The precise number of women assaulted on college campuses is itself a subject of debate. Advocates point to federal surveys suggesting that one in five female students have experienced assault while in college, which amounts to about 400,000 students. Even accounting for a likely high rate of underreporting, however, the Federal Clery Act, which requires colleges and universities to report crimes on campuses, reported far fewer rapes, with 8,529 in 2018. A separate Justice Department study from 2013 found nearly 28,000 students had reported rapes, attempted rapes and assaults.
Professor Halley, the first gender and sexuality theorist to get tenure at Harvard Law School, has long been a woman willing to stick a dissenting head into a lion cage of liberal orthodoxy. Too many feminists, in her view, have abandoned liberating freedoms for the allure of governmental power and punishment. As she puts it, these activists have traded the megaphone for the gavel.
Jeannie Suk Gersen and her husband, Jacob E. Gersen, also Harvard professors, have joined in the critique of Title IX. They wrote a law review article critiquing the creation of a federal “sex bureaucracy,” which they said leveraged “sexual violence and harassment policy to regulate ordinary sex.” Professor Suk Gersen’s assessment of the DeVos changes appeared in The New Yorker.
The Obama-era policy on Title IX not only incited intense debate; it also set off a flurry of legal challenges.
It was once vanishingly rare for students accused of sexual misconduct to challenge their universities. But for several years now, such students have filed lawsuits arguing lack of due process at a rate of twice a week, according to Professor KC Johnson at Brooklyn College, a critic of Title IX regulations who monitors such legal challenges. And federal judges have found that regulations trampled on the constitutional rights of students. To cite two examples:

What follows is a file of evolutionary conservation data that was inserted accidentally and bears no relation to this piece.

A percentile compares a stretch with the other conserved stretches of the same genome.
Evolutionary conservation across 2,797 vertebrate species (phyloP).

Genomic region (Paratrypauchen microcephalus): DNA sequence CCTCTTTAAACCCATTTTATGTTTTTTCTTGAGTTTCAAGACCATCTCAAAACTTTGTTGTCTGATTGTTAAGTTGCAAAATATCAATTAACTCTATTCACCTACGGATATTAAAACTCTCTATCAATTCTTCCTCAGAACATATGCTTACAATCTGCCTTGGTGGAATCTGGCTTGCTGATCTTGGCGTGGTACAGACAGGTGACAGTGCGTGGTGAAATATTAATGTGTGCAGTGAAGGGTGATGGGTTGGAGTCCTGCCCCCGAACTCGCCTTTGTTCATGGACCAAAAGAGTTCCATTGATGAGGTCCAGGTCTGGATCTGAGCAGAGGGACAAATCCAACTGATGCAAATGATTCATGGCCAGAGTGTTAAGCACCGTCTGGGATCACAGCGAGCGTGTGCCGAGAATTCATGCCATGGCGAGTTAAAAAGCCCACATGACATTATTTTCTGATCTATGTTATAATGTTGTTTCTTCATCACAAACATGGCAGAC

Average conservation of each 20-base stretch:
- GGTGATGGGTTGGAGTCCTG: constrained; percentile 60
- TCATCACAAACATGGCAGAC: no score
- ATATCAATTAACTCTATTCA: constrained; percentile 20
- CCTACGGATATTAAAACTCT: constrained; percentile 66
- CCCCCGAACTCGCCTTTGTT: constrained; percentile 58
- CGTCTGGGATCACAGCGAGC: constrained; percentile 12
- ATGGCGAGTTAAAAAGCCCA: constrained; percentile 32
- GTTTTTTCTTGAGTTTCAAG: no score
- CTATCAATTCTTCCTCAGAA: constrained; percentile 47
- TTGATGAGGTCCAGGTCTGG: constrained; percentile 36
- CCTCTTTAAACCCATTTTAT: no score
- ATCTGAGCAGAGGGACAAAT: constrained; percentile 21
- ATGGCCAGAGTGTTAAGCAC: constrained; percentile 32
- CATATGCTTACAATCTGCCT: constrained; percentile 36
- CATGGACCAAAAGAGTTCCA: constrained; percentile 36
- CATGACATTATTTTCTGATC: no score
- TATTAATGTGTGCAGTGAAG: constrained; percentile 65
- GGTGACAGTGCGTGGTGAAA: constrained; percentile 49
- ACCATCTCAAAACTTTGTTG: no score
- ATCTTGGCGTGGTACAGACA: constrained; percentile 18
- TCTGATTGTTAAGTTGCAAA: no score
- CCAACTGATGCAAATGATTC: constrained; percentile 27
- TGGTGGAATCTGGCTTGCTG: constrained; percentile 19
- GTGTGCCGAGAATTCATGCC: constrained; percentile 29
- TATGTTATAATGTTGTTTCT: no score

In one case, two gay freshmen at Brandeis College fell into a romantic relationship that lasted nearly two years. They broke up and, six months later, one student accused the other of sexual misconduct, including looking at his private parts while they took showers and kissing him while he was asleep. Brandeis’s examiner did not tell the accused student of the nature of the charges and denied him a chance to question witnesses.
The student was found guilty of “sexual violence.”
In 2016, a federal judge allowed that student to sue Brandeis, observing tartly: “If a college student is to be marked for life as a sexual predator, it is reasonable to require that he be provided a fair opportunity to defend himself.” The accused student eventually dropped the case.